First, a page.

When paying off a mortgage, one of the most important questions you’ll need to ask yourself is when to refinance, as this could lead to substantial savings.
In order to get savings on your new loan, you’ll need to refinance under favorable conditions. Here are tips on refinancing a loan:
Two types of refinances
There are two types of refinances, and you’ll need to decide which one best suits your financial goals:
- Rate-and-term refinancing– This lets you refinance the remaining balance on your mortgage for a lower interest rate and a term or length of time you can comfortably pay it off.
- Cash–out refinancing– This lets you take on a new mortgage for more than you initially owed. This is one way to access the equity on your home, which can be used to pay off expenses, consumer debt, or make purchases.
The benefits of refinancing
Successfully refinancing a loan comes with the following benefits:
- Lower interest rate
- Shorter mortgage term
- Tap home’s equity
- Consolidate debt
- Switch loan types
In general, refinancing a loan helps ease your debt burden, allowing you to channel your resources elsewhere. Whether you intend to send your child to college, travel more, or simply funnel more money into your savings account, then refinancing will help.
When to refinance
A rule of thumb is to see if you can reduce your interest rate by at least 0.75 to one percent. Lowering your interest rate helps you save money and build equity in your home at a faster pace.
Although adjustable-rate mortgages (ARMs) can start out with lower rates than fixed-rate mortgages (FRMs), adjustments can result in rates that are higher than those of the latter. When this happens, switching to an FRM loan translates to a lower interest rate and protects you from rate hikes in the future.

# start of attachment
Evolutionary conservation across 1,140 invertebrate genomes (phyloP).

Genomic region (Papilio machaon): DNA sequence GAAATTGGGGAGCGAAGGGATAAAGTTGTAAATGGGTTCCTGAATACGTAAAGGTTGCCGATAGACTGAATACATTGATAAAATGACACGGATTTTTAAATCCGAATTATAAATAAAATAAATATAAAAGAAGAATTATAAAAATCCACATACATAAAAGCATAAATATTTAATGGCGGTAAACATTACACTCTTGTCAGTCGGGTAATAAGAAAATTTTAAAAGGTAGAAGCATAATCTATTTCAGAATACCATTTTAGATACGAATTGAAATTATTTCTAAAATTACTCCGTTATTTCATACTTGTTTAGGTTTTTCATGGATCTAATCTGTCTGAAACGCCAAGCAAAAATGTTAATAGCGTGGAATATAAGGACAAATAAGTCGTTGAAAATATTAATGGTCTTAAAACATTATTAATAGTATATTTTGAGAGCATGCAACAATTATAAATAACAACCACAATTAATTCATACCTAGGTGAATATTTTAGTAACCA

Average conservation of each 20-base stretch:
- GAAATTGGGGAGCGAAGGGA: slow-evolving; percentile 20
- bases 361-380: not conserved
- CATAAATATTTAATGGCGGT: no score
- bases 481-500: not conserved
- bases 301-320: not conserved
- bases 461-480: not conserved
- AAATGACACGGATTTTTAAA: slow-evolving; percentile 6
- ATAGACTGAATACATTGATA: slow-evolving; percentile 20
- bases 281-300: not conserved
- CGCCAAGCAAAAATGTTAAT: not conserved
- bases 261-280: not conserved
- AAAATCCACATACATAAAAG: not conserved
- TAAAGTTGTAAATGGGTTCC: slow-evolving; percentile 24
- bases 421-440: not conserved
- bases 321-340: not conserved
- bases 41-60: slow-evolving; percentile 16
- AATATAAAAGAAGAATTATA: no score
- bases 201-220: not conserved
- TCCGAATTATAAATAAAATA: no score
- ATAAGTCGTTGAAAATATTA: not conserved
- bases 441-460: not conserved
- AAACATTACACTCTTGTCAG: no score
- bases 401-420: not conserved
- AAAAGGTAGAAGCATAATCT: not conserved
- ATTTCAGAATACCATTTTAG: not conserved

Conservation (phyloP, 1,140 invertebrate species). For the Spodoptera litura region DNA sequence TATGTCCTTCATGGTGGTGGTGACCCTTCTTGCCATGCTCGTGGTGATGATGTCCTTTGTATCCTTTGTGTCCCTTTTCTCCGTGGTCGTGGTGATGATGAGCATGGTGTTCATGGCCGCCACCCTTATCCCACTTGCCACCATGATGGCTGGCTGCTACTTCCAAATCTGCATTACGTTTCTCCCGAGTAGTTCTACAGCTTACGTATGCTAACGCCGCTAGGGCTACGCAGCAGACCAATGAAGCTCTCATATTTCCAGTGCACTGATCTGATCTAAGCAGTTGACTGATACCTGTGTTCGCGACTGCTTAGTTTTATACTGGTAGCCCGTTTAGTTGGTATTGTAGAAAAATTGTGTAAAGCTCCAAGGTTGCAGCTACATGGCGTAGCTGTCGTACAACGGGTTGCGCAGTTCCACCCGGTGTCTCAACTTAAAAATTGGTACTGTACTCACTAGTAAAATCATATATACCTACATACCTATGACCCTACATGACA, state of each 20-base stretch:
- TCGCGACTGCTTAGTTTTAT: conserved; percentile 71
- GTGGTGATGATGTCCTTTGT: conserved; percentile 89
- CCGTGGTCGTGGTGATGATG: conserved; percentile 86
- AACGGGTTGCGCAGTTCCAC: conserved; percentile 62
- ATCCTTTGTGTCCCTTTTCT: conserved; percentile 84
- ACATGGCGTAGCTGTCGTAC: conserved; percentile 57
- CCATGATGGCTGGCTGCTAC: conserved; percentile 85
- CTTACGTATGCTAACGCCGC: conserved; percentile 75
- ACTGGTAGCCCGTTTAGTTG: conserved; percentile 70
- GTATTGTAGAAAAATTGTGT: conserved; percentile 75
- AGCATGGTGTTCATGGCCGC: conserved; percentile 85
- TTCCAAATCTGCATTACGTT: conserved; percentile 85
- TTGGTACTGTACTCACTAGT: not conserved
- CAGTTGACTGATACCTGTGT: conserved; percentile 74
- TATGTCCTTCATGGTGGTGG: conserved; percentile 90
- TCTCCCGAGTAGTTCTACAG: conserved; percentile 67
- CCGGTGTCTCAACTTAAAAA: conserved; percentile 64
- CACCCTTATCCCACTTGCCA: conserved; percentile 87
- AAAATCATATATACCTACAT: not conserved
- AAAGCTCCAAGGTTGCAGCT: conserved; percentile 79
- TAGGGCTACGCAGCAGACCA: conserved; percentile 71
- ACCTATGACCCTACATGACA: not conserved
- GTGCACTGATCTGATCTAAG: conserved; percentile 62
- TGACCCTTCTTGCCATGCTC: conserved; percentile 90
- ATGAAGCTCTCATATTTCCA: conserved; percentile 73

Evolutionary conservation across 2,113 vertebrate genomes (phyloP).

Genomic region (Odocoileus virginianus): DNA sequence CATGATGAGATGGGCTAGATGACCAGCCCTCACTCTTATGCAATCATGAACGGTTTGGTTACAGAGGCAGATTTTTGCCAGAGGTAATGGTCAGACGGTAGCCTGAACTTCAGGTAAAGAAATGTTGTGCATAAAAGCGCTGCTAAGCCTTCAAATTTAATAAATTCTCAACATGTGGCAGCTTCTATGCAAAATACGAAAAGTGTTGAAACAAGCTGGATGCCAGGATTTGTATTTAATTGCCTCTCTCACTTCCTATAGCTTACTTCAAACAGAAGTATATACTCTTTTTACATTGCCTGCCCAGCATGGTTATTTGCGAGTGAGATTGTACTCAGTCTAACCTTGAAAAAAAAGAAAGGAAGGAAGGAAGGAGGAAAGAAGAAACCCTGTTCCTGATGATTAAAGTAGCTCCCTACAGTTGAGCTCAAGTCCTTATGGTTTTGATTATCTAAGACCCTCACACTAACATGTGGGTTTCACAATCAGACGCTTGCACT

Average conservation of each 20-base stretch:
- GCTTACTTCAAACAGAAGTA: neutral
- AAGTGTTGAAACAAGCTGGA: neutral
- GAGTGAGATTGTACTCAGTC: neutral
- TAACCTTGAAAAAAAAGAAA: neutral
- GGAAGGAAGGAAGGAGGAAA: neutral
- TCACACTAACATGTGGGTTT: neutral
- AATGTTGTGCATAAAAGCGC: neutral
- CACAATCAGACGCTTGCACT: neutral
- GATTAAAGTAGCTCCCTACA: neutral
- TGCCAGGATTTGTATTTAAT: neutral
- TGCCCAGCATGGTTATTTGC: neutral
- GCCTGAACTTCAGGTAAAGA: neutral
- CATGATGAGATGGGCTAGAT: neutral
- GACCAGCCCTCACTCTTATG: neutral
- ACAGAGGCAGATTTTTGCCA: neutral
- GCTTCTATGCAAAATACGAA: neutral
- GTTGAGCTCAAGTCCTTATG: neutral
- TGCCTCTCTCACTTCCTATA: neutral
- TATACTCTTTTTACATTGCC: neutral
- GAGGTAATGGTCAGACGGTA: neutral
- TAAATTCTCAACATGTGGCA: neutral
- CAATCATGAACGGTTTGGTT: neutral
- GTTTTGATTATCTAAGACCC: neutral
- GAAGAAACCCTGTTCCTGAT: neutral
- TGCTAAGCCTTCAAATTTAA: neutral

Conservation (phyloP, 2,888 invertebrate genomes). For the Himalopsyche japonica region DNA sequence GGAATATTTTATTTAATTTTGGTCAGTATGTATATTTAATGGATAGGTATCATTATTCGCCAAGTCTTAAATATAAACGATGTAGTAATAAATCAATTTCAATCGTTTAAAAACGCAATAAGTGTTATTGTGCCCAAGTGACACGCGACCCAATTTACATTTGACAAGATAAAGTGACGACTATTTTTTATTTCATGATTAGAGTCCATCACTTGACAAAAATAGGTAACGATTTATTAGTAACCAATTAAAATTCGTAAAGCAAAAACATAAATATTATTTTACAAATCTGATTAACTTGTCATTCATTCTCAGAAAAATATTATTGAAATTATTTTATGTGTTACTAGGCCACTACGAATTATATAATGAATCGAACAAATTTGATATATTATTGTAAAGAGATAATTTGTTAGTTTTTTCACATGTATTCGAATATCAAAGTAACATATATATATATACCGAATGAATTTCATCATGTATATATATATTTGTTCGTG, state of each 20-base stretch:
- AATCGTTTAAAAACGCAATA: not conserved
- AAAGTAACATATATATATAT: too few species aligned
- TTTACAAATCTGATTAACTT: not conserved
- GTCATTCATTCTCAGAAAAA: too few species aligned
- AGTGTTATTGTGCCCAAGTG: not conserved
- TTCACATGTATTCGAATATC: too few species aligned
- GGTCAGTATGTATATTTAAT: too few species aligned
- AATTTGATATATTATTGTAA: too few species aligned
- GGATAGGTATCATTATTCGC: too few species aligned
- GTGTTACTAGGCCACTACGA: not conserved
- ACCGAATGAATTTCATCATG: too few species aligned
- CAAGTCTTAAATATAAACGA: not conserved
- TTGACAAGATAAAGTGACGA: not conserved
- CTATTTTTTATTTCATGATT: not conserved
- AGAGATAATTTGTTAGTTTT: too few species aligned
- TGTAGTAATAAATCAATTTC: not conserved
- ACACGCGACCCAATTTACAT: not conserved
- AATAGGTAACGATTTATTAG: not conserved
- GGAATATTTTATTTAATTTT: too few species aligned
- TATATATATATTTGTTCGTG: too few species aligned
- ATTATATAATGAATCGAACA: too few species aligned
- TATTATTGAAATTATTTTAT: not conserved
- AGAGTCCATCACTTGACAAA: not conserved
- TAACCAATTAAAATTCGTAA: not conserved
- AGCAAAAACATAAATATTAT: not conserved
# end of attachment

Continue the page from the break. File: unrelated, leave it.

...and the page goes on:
Doing the opposite can also be beneficial if interest rates continue to dip – periodic adjustments to an ARM loan will lead to decreasing rates and lower monthly payments.
Determine the term for the refinanced loan
You’ll get cost savings if closing costs for the refinance are rolled into the loan amount. If this isn’t the case, then you’ll need to ask your new lender to make calculations based on how many years you plan to stay in the home versus the time it will take to recoup closing costs.
Refinancing typically costs three to six percent of a loan’s principal, which often takes years to regain with the savings that come with a lower interest rate and shorter payment term. Hence it will only be beneficial if you intend to live in your home for a long time, as this will help you break even.
If you qualify for a lower rate and you’re well into a 30-year fixed rate mortgage, then you might want to consider refinancing for a 15 or 20-year term. Even if you don’t see lower payments, you’ll save money because of the shorter amortization period.
If you’re looking for a home to invest in, feel free to call/text 760 662 5087 or send an email.